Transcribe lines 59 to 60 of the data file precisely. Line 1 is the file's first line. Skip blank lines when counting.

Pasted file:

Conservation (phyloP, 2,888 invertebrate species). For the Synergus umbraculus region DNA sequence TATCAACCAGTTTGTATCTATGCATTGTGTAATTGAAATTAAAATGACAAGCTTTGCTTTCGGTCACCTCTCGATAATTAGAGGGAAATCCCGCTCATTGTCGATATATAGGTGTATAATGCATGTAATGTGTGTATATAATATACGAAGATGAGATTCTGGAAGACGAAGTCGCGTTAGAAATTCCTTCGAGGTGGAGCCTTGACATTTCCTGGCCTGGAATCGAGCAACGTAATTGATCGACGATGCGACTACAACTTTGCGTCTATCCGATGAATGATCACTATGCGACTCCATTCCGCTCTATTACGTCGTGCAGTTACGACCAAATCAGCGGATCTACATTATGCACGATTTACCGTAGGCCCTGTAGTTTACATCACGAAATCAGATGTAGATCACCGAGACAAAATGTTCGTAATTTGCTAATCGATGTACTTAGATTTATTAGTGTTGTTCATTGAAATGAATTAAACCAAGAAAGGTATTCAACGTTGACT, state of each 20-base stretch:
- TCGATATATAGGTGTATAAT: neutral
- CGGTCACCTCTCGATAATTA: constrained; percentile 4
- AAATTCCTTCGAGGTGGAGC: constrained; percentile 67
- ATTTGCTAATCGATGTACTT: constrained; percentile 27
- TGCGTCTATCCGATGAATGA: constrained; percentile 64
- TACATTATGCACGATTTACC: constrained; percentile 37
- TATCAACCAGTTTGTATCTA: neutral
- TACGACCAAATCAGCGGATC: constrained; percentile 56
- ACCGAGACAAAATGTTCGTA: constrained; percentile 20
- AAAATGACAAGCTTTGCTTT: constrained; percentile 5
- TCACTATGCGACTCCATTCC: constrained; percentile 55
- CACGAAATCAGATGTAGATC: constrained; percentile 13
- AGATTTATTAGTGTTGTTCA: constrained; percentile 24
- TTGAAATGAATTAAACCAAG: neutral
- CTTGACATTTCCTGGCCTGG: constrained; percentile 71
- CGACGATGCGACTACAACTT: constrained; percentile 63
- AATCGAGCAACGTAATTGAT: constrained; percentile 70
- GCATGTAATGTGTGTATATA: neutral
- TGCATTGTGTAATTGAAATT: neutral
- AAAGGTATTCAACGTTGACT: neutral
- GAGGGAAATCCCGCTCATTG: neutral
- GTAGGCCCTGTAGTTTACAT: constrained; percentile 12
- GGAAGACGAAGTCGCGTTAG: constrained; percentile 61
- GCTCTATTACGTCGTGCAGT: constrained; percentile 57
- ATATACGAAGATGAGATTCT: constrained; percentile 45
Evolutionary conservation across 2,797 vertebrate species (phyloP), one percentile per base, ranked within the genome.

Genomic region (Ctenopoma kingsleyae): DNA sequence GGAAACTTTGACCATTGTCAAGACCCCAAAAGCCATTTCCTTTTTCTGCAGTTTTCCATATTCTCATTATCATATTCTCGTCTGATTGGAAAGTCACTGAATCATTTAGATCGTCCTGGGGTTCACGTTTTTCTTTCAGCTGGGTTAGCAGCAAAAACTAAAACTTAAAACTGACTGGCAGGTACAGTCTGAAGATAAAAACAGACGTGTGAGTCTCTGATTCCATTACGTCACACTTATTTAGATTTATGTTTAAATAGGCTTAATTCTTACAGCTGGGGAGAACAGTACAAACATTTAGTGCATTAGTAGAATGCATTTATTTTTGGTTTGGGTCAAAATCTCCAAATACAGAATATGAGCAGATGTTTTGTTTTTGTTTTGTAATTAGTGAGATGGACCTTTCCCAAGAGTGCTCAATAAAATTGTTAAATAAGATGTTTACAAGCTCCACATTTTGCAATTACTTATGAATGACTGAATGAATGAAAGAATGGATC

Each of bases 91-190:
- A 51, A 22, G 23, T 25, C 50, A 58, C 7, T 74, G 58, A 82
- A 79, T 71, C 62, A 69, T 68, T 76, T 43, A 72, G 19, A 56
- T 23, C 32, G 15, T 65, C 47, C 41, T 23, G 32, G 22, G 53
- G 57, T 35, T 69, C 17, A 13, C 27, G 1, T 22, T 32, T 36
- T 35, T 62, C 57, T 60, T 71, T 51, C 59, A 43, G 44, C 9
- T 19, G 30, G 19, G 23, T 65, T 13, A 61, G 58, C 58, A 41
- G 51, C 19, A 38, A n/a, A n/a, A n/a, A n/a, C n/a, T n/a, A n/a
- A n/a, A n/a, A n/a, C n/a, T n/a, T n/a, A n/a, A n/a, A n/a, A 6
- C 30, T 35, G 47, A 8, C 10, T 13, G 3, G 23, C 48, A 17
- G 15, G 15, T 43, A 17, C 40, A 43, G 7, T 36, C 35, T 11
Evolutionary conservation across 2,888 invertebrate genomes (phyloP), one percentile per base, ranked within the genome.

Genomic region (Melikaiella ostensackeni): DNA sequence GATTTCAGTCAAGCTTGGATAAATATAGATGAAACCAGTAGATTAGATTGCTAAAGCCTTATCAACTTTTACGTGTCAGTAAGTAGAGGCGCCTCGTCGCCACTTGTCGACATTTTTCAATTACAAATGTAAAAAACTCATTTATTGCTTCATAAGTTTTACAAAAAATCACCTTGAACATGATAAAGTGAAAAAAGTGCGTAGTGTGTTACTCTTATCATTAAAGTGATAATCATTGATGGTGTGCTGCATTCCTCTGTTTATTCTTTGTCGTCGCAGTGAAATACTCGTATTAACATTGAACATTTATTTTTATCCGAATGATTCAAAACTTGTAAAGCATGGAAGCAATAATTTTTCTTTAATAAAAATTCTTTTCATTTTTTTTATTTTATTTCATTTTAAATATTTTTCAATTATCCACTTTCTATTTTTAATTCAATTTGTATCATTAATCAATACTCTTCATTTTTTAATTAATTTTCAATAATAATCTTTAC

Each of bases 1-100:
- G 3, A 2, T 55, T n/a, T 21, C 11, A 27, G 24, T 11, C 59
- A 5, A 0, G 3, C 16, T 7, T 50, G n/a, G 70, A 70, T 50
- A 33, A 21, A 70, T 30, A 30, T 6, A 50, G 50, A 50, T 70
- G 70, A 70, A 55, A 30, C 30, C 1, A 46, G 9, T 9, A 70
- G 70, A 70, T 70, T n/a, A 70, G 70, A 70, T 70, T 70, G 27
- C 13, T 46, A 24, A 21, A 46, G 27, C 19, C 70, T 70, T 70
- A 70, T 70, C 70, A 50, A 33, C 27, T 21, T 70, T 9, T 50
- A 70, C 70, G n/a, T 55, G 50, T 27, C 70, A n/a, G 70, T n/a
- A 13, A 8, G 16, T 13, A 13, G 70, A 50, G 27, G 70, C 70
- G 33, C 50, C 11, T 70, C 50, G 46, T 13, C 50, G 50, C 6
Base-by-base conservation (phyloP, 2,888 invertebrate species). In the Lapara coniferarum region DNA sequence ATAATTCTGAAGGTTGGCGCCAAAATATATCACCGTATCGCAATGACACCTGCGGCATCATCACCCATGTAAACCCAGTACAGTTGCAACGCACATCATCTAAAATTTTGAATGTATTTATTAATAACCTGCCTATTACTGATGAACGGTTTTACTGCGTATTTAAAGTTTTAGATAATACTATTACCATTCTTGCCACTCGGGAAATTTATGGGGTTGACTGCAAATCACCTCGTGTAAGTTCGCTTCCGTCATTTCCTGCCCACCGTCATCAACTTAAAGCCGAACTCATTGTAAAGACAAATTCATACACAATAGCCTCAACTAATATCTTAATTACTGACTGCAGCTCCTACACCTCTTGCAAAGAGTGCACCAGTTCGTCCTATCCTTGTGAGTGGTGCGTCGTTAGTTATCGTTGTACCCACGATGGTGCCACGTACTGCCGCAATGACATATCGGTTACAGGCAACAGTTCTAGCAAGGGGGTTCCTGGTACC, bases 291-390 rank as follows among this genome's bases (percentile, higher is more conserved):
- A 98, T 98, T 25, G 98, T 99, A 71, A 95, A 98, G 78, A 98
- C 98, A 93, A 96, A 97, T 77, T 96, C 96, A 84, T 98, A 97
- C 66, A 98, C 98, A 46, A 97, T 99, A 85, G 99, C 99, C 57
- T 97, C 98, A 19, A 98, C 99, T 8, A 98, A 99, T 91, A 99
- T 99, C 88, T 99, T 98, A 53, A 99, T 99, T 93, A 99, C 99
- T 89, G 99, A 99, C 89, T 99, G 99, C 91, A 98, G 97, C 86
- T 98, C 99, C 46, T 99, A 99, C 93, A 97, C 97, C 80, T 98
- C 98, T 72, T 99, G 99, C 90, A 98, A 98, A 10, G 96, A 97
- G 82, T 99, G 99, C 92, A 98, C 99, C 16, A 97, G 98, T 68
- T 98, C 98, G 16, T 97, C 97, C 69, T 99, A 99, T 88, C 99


- T 89, G 99, A 99, C 89, T 99, G 99, C 91, A 98, G 97, C 86
- T 98, C 99, C 46, T 99, A 99, C 93, A 97, C 97, C 80, T 98